Spring is almost here! The change of the seasons has people itching to tidy up their rooms, clean out their closets and bring a breath of fresh air into their homes. But spring cleaning isn’t only a good idea for where you live. Small business owners can also benefit from doing a little spring cleaning of their own.
Aside from the physical aspects of cleaning, business owners should engage in some “tidying up” of their plans and financials. Because spring falls at the end of Q1, now is the perfect time to get organized and make sure you’re on track for the year ahead.
Review your goals
The first step in every spring cleaning journey is to take stock of where you are and where you want to go. In business, your business plan holds all these answers!
Take a close look at your business plan to determine whether your business is on track to meet your monthly, quarterly, yearly and overall goals. Are you ahead or behind? In what areas might you be falling short? Does the business plan need to be updated to align with a new vision?
Identify problem areas and make a strategic plan to get back on track. Use these goals to inform the rest of your “spring cleaning” decisions.
Tidy up your budget
Small business budgets are an unfortunate source of mess! If you’re not paying close attention to your budget, things can quickly spiral out of control.
Make sure your projected revenue is in line with your Q1 sales data. If it’s not, make adjustments for the rest of the year. Then, go over your fixed expenses and make sure everything is being paid in full and on time. After that, review your variable and discretionary expenses and find costs you might be able to cut.
The last step should be checking on your cash reserves pool and evaluating cash flow to ensure your capital will be stable heading into Q2. Once all these steps are complete, clean up your books. Digitize and save receipts, documents and financial files so everything is organized.
Freshen up your marketing plan
Marketing plans can get stale if they’re not consistently reviewed and updated. Take a comprehensive look at all your marketing efforts—physical advertisements, direct mail, social media, Google Ads and more.
Determine the return on investment for each marketing element. This will show you which marketing channels are helping your business thrive and which aren’t doing much. Consider cutting the budget for channels that aren’t producing results, or tweaking the processes you’re using to improve their performance.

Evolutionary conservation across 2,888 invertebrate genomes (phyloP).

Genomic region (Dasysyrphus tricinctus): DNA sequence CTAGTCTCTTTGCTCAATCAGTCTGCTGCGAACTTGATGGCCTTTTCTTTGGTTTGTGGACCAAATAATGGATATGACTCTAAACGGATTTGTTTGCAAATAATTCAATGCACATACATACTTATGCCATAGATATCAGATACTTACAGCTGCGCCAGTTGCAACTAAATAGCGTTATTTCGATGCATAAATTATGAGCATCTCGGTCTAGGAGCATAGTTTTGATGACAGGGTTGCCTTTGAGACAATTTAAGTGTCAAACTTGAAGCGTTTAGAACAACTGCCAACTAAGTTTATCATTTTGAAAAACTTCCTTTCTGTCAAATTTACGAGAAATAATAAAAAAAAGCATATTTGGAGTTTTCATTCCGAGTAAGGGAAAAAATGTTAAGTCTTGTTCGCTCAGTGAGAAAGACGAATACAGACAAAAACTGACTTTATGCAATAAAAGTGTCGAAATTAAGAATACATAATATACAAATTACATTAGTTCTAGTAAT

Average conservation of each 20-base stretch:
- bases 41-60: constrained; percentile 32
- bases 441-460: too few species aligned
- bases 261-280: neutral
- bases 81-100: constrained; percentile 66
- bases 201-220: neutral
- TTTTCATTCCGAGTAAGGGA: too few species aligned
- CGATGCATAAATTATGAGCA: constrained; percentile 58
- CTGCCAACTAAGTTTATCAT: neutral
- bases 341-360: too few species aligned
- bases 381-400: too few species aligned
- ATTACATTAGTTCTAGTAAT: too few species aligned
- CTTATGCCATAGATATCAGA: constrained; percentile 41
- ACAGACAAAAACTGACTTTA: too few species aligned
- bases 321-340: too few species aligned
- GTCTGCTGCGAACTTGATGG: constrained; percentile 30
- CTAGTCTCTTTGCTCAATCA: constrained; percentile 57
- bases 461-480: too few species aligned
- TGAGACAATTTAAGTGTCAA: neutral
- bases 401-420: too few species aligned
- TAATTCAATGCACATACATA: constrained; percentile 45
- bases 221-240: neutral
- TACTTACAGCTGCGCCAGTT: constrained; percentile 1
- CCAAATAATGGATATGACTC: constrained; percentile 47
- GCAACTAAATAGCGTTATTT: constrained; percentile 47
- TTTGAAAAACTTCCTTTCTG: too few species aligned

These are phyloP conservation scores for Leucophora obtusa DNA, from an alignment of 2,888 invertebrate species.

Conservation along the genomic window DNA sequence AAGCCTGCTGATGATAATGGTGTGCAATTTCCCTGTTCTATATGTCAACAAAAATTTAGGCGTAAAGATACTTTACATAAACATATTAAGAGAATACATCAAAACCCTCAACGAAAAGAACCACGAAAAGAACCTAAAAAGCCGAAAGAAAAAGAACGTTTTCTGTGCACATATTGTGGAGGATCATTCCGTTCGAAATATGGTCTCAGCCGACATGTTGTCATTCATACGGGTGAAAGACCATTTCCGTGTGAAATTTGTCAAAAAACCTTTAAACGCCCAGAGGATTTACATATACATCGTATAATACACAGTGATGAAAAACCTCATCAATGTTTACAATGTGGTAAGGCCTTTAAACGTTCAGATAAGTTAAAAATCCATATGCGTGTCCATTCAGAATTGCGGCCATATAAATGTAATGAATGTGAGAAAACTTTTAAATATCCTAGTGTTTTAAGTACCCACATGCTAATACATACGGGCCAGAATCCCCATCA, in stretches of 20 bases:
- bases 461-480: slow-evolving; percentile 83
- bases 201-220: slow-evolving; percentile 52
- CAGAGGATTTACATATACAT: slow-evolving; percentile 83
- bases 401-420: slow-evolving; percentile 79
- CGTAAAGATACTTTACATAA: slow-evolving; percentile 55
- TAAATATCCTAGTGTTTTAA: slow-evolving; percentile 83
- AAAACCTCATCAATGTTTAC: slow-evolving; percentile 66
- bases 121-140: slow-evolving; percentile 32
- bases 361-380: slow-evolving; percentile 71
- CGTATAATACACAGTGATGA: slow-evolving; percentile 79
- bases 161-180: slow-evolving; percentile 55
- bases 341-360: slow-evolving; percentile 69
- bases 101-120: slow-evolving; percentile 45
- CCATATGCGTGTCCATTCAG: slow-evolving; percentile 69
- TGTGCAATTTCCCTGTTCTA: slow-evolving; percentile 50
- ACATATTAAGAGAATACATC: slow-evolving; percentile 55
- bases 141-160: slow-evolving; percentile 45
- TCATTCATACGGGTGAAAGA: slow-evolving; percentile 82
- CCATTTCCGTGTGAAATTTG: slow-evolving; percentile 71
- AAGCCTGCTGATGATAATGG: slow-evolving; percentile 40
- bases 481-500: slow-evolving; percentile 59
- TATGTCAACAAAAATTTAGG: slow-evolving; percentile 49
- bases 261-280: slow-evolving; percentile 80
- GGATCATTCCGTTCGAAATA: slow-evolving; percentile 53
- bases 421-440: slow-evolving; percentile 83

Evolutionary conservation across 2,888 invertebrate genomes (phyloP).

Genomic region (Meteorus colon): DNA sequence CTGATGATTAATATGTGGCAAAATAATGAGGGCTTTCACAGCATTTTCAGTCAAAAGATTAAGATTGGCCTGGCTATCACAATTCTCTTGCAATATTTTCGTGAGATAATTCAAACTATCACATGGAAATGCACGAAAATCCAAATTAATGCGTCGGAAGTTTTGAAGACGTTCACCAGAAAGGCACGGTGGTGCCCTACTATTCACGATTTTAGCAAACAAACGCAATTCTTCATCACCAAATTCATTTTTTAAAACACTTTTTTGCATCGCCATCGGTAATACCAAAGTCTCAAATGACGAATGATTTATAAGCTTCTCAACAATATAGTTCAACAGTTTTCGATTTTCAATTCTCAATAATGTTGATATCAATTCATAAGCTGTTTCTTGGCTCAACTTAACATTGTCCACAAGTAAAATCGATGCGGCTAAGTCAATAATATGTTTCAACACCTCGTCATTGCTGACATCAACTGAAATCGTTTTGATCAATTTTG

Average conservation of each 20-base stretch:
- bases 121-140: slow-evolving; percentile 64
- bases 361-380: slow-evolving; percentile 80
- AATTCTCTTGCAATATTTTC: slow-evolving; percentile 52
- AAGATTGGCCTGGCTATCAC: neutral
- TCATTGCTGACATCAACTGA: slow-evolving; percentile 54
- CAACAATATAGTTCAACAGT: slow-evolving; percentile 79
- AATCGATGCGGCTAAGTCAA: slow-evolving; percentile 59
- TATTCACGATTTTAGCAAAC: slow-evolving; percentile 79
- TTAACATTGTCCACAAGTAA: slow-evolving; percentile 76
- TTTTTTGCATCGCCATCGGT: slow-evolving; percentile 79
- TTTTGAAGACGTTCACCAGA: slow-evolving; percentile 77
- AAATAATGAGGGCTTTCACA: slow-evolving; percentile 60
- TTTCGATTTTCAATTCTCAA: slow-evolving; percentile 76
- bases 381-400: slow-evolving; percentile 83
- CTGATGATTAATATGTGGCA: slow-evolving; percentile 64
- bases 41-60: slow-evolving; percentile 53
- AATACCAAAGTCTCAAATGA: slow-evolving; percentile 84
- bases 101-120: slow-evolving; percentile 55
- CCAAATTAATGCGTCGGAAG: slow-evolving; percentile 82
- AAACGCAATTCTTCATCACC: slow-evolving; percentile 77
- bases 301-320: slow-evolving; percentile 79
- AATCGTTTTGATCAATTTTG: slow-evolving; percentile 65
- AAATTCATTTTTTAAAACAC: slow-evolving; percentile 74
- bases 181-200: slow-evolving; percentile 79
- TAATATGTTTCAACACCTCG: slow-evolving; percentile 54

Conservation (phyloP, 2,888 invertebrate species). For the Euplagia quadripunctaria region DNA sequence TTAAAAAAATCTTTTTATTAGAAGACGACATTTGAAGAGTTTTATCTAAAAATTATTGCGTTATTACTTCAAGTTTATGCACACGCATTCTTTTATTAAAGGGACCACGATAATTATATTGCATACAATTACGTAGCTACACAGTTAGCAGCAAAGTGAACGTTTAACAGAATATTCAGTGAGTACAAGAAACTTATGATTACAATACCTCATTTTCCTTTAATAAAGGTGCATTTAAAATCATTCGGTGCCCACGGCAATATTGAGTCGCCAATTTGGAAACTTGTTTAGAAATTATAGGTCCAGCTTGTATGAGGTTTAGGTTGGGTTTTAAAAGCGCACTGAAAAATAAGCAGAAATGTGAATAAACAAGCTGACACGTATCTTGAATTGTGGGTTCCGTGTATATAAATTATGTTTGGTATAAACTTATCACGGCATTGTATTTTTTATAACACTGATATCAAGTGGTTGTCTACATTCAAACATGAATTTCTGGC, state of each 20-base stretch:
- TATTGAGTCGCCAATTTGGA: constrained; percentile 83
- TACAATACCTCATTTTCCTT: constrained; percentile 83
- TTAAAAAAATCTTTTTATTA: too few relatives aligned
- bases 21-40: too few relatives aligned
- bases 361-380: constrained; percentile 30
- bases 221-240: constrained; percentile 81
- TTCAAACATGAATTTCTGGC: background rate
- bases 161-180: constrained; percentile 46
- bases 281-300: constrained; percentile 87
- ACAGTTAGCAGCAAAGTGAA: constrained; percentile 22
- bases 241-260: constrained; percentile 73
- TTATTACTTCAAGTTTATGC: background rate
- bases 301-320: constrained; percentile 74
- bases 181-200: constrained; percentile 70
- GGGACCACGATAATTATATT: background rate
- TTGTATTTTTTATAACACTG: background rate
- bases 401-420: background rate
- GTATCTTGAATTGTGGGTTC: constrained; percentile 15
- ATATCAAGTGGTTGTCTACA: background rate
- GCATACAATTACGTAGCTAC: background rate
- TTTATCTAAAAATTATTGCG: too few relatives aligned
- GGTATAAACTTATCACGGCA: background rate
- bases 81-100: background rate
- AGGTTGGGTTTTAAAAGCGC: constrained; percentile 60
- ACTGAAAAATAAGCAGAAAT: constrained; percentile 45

Also take the time to freshen up your digital channels. Websites and social media profiles can quickly become outdated. Revamping your content will ensure you’re putting your best foot forward to new customers.
Take stock of and clear out inventory
Cleaning up your inventory is something you should be doing at least once a quarter, but it makes a great spring cleaning step! Take a look at what you have on hand. Determine the items you need to operate your business smoothly—do you have enough of everything for Q2?
Then, look for potentially old or outdated inventory. As you prepare for Q2 sales, what could you get rid of to make space for new items? Now might be the great time for a spring sale to recoup your investment and start the new season fresh.
Make way for the new
One of the best parts of spring cleaning is getting rid of the old to make way for the new. With your books balanced, your inventory sorted and your business vision re-aligned, you can take a look at new investments.
Spring is a great time to invest in new technologies that streamline your operational processes, like automated marketing programs or accounting software. It’s also good to evaluate whether you’re in need of extra help. Hiring and training new employees now will ensure you’re properly staffed for the remainder of the year.
Of course, investing in new things requires capital. If your small business is in need of funding to take the next step forward, Tenet Financial Group can help. Contact us to learn about our financial products, including ROBS retirement plan funding, SBA loans and lines of credit.